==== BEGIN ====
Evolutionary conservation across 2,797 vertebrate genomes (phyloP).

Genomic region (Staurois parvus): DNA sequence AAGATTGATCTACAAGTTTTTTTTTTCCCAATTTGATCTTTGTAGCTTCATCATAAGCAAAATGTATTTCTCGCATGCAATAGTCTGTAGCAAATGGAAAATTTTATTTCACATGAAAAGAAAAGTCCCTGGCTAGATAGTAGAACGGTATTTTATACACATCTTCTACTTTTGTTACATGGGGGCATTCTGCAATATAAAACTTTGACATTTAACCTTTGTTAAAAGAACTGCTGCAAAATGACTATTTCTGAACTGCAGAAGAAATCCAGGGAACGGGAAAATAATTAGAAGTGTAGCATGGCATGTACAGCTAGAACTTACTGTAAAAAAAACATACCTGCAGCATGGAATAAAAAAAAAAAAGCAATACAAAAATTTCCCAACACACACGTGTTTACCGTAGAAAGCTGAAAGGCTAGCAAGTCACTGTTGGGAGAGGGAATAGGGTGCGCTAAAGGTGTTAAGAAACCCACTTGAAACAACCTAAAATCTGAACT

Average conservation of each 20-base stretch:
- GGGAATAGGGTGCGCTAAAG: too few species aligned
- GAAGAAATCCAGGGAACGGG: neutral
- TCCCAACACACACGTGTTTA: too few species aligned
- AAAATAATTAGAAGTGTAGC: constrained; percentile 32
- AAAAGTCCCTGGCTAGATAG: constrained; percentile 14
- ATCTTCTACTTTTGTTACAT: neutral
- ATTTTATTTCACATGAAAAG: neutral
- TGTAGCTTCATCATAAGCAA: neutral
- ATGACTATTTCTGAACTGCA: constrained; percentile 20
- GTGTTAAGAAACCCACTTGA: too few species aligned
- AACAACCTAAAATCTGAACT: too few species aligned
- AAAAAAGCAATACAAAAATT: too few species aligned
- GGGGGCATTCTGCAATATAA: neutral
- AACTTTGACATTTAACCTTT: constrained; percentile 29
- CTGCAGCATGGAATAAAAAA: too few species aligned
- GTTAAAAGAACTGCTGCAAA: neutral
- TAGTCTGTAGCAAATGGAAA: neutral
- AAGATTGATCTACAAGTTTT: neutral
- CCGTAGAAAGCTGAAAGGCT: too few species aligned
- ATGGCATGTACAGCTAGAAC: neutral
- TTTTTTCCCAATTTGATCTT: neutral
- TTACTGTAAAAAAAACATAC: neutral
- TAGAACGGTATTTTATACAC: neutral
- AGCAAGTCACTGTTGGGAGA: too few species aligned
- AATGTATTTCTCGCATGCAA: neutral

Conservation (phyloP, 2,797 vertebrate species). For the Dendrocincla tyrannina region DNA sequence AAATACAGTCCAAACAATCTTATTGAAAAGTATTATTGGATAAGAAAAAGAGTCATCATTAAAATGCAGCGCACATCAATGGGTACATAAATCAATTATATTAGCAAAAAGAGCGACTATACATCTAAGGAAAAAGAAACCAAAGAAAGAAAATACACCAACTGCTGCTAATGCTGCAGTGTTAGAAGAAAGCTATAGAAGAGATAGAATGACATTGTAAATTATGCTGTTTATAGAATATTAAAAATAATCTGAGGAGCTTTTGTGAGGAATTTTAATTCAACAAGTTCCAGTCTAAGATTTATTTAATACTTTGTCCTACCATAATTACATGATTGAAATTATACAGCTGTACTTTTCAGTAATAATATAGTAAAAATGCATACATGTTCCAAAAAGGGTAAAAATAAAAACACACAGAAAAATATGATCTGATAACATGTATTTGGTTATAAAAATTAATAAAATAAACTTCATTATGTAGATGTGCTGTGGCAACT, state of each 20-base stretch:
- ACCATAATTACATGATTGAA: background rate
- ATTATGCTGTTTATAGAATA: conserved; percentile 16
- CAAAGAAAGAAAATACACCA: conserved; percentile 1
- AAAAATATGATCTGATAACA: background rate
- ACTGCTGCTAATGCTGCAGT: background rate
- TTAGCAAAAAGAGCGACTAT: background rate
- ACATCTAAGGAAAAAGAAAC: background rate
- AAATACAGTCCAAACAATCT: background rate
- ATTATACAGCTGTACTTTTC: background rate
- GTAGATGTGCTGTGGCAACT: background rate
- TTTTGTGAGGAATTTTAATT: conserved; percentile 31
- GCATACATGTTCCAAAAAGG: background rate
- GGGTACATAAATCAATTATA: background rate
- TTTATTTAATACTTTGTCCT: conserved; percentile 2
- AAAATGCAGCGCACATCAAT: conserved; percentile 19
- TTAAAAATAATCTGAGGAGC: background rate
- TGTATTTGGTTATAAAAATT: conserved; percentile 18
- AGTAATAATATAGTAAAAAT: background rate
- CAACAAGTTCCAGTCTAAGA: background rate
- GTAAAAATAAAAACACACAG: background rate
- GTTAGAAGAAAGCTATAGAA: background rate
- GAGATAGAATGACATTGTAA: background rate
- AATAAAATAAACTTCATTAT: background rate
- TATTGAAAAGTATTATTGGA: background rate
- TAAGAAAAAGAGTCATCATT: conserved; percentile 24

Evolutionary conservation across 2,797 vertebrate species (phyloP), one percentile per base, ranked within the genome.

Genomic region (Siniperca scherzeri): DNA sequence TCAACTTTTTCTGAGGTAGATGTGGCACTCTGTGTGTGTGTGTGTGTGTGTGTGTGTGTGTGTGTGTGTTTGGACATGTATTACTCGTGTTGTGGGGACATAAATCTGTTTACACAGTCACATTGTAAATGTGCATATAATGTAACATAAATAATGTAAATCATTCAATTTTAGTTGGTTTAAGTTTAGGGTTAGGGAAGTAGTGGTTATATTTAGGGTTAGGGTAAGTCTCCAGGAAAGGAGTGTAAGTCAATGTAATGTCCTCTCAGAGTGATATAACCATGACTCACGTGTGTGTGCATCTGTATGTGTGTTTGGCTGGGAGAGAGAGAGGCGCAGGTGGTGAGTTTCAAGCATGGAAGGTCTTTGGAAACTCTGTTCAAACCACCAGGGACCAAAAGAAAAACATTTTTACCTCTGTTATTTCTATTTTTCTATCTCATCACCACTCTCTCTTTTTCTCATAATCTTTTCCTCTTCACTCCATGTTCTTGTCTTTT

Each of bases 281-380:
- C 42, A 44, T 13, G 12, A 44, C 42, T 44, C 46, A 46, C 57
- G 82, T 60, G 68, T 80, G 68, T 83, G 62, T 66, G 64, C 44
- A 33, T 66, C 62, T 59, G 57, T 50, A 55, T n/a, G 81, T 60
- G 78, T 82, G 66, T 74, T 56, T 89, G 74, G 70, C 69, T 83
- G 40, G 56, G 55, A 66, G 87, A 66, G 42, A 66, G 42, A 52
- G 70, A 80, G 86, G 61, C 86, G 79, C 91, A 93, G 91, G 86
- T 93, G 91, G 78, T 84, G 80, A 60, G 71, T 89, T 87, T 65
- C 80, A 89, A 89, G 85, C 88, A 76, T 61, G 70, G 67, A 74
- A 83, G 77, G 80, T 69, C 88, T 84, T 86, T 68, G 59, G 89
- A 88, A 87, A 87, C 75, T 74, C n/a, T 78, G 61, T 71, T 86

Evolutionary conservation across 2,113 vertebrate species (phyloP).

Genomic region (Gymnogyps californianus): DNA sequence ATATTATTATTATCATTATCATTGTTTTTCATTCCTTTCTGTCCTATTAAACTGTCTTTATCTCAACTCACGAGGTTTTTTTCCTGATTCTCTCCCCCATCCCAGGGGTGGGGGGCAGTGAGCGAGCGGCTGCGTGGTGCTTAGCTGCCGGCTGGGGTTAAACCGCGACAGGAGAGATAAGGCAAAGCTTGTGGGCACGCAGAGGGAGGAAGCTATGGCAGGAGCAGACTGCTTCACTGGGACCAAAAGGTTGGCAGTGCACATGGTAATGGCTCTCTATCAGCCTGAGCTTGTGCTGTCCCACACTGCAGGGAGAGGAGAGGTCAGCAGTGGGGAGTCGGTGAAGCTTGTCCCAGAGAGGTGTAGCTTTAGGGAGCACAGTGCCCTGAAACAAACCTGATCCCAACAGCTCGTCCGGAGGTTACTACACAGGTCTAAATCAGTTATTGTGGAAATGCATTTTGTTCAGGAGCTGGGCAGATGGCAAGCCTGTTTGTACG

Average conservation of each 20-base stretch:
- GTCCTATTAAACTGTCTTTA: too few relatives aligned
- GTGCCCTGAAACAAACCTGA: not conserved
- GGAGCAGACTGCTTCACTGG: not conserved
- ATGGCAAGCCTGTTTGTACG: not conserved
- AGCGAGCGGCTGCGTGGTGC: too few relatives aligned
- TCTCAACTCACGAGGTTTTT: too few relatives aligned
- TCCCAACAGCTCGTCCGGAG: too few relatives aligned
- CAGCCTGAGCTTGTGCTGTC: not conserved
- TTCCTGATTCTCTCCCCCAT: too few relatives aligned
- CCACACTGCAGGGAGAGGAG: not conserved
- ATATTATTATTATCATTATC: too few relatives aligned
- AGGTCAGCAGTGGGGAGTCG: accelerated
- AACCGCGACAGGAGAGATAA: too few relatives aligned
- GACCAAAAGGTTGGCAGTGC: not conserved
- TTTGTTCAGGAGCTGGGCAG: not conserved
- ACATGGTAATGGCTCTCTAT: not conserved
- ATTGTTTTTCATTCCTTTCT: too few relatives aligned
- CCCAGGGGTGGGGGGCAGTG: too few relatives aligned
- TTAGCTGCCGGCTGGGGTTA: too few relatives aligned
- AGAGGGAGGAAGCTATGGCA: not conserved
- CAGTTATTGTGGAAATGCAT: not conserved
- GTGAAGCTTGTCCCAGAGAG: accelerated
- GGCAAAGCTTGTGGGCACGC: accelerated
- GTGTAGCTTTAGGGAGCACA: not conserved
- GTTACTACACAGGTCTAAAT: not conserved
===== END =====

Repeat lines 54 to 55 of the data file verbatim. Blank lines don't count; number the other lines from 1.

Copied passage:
- TAAGAAAAAGAGTCATCATT: conserved; percentile 24

Evolutionary conservation across 2,797 vertebrate species (phyloP), one percentile per base, ranked within the genome.